The Huskies were able to get within five points with just over three minutes to play, but the Mustangs would hold on.

“He’s a shot blocker, so it made it a little difficult,” Manuel said about the difference Brimah made in the second half. “UConn, they have a tradition of coming back, and we knew they weren’t going to go down with a fight, so for us to stand there as a team and get the

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Alabama fires head coach Grant

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Alabama fired head basketball coach Anthony Grant on Sunday after six seasons.

The Crimson Tide struggled over the final two months of the season, finishing 18-14 and tied for eighth in the Southeastern Conference.

Grant, 48, won at least 20 games three times and made an NCAA Tournament appearance in 2012. His Alabama teams went 117-85, including two NIT appearances (2011 and 2013). He came to Alabama from Virginia Commonwealth University, where he went 76-25 and made two NCAA Tournament appearances.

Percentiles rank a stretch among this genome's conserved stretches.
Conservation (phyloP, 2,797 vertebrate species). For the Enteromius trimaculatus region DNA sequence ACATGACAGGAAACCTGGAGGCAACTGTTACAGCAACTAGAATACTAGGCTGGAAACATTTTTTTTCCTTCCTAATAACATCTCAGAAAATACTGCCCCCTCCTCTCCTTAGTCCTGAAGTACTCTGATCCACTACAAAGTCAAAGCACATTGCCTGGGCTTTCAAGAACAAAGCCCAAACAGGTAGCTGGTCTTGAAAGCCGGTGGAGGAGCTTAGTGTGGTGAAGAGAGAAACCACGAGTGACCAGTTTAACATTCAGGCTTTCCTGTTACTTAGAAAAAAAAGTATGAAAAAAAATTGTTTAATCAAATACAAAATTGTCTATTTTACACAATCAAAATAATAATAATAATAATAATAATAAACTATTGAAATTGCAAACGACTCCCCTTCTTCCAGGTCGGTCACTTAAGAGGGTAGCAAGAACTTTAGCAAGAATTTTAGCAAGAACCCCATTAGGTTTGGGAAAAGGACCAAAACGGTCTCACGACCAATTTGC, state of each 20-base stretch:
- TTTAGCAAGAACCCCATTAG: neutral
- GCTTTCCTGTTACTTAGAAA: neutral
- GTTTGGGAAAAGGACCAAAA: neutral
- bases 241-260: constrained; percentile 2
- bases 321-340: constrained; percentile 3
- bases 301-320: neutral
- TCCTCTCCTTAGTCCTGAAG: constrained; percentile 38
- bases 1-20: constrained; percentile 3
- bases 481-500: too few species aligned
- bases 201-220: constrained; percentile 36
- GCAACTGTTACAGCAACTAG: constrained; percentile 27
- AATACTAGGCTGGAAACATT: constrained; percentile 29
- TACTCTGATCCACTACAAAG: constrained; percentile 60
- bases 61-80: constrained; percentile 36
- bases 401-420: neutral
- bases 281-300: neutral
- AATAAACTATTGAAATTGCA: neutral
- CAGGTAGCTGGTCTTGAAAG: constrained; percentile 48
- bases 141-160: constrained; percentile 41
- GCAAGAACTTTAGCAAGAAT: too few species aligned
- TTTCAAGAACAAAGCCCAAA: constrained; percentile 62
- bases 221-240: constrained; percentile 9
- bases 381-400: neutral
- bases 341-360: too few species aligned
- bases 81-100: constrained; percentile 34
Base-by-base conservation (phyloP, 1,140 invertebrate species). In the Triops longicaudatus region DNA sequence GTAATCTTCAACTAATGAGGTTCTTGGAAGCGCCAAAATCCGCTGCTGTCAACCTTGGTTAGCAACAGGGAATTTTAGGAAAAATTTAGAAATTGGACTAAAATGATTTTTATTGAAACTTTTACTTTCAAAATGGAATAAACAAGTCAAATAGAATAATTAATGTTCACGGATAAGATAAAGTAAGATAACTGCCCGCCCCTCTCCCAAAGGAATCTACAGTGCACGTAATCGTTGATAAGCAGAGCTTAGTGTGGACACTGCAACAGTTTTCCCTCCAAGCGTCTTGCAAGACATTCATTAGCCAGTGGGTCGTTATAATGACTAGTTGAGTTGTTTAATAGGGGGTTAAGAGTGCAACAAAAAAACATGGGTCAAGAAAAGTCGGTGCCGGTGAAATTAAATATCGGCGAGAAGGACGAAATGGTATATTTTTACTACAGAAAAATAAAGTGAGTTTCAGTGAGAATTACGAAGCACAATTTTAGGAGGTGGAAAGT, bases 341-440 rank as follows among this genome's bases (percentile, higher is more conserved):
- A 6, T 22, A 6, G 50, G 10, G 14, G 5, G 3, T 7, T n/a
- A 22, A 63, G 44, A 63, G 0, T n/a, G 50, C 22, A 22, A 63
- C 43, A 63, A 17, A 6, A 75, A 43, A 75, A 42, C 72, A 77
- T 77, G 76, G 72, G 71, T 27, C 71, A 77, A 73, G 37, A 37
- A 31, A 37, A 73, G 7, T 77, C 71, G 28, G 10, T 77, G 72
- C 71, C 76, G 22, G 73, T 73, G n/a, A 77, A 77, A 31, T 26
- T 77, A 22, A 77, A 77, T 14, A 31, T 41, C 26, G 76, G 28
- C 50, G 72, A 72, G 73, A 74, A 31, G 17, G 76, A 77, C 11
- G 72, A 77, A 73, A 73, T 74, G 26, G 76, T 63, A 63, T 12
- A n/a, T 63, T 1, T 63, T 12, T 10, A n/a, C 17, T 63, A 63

“This has been a very difficult decision, as I have the highest respect for Anthony as a coach, as a molder of young men, and as a person,” Alabama athletic director Bill Battle said in a statement. “Anthony is a man of impeccable character who has been an excellent representative of our program. He has made tremendous contributions to our program and we always will be grateful for his efforts. Anthony, his wife Chris, and their children have been tremendous assets to our University and our community.

“In this business we are ultimately judged by wins and losses on the court and, for a variety of reasons, we haven’t made satisfactory progress in that area.”